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Blood, Fire, Magic And Steel

United Kingdom Country of Origin: United Kingdom

1. Wind Caller
2. Dragon Heart
3. Blood And Fire
4. Power Force
5. When Empires Die
6. The Endless Grey
7. Fire Storm
8. Down Your Drinks And Raise Your Swords
9. Meridia
10. Ride North For Winterhold
11. Sky Guard You


Review by Lynxie on July 2, 2023.

If I recall correctly, Battle Born came on my radar alongside Fellowship. You know, both are British bands, both are newcomers to the genre. Unlike Fellowship's upbeat Disney metal style of power metal though, Battle Born's Blood, Fire, Magic And Steel probably gravitate to the more late second-wave of things, with some Beast In Black thrown in the mix.

So yeah, talking about ''the old meets the young'': opening with grandiose orchestras, 'Wind Caller' starts to blow your mind away, the pounding drums and trilling guitars taking you on a journey back to the 2000s; but Beast In Black is just around the corner, since the following track 'Dragon Heart's bouncy synth and groove were too obviously drawn from Berserker. The pattern would go on as Battle Born swing from blistering power anthems to more synthy speedsters, only slowing down for the emotional ballad 'The Endless Grey'. It's a working progression though, at least they've managed to appeal to both the adamant old-schoolers and young newcomers whose intro band was Sabaton. I doubt any power metal fan could resist raising their mead to 'Down Your Drinks And Raise Your Swords' glorious chorus, and I swear 'Ride North For Winterhold' was molded off "Black Fire" or some ZP-era Dragonforce songs.

Battle Born is surely pure fun, sporting some of the most rousing choruses I've heard in a while in each and every one of their songs - yes, even the ballad, but 'Fire Storm' and 'Power Force' are true brain surgery materials. However, do not think for a moment they are poppy synthy disco-power, even with the evident Beast In Black blood coursing through their veins. Will Kerr's shreds will soon assuage your doubts, especially on tracks like 'Wind Caller' or 'Blood And Fire'. You really need to think back on your love for power metal too if you didn't bang your head and pump your fist to 'Meridia'. Also, Jack Reynolds is a damn fine vocalist; I had first heard his works on "Woods Of Wonder", but that album was too fucking slow to bring out the charisma of any vocal. His works here on Blood, Fire, Magic And Steel shows he have both the grit and the pomp, his falsetto screams almighty -- almost like to Yannis.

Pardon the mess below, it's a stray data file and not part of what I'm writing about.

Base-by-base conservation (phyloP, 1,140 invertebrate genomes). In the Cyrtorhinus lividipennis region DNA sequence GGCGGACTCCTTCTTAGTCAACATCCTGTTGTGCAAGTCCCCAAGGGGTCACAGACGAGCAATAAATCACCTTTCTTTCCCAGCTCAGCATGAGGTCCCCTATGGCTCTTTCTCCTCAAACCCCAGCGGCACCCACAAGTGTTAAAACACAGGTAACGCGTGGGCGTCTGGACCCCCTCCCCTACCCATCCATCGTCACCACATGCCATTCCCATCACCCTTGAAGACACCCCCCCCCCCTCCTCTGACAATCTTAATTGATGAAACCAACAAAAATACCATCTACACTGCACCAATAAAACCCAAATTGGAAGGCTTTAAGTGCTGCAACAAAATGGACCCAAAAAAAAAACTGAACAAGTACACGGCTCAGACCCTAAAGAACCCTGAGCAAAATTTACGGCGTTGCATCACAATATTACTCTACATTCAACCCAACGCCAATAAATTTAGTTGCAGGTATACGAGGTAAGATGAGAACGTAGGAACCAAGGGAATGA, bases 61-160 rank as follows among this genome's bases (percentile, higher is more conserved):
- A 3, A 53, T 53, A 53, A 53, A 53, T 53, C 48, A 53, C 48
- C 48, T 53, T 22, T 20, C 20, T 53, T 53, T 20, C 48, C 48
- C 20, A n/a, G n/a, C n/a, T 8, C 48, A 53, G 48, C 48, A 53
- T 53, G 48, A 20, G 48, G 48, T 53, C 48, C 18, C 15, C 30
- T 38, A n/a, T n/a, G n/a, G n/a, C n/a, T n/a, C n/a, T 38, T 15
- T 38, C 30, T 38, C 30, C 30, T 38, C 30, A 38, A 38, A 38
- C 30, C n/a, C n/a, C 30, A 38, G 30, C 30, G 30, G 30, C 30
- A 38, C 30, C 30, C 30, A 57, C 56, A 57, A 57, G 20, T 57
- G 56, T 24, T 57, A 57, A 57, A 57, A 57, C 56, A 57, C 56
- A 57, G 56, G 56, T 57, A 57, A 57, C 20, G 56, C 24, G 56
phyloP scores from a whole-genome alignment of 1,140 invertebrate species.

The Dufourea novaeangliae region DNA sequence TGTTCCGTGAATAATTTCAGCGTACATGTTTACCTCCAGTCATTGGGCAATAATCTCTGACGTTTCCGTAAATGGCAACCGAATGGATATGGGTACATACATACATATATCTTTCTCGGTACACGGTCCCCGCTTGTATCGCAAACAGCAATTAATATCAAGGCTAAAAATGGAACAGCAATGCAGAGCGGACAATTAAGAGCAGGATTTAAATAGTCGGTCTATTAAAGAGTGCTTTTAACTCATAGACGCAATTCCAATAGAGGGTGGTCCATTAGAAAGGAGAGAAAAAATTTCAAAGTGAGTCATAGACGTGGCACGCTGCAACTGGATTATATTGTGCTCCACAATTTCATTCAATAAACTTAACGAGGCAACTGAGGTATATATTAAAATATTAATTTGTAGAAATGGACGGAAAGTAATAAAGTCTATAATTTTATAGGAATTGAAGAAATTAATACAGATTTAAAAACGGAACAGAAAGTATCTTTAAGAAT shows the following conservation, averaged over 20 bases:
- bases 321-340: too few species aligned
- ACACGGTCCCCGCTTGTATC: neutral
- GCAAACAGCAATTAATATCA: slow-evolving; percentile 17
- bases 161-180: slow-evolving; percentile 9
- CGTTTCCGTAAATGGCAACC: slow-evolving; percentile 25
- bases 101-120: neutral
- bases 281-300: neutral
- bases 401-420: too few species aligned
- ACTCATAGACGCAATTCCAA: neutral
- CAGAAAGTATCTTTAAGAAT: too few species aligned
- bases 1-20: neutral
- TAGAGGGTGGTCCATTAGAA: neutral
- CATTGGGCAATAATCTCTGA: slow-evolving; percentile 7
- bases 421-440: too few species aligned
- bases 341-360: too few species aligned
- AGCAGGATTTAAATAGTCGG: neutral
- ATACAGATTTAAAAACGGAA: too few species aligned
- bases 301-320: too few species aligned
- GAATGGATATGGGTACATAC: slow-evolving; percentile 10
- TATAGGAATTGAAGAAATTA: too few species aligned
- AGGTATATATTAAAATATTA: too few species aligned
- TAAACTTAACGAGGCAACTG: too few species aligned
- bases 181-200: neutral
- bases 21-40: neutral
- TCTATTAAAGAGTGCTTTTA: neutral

I'm not the hugest fan of the majority of modern power bands out there, but Battle Born's mix works, especially in the almost 'Freedom Call' reminiscent closer 'Sky Guard You' with its balanced blend of lofty synth and solid riffing. There's an almost circular sense around the arrangement as 'Sky Guard You' ends in a flow of near the same epic orchestra as 'Wind Caller', but the circle is not complete in a melodic sense. Instead, it veers off the other side, making us want more. Real sneaky work there, but I like it.

Well, you cannot deny that the UK's got some pretty apt new bands of recent years, Fellowship and Battle Born being the best of examples. I'd like to see how this one would go off. It's a really popular and appealing mix of second-wave and third-wave power metal Battle Born is going for, at least they could hammer those choruses into my head. Recommended for anyone who likes Beast In Black but not One Night In Tokyo.

(You'll never know how many times I'd written 'Battle Beast' instead of 'Battle Born' during this review, urgh.)

Highlights: 'Wind Caller', 'Blood And Fire', 'Meridia'

Rating: 8.6 out of 10

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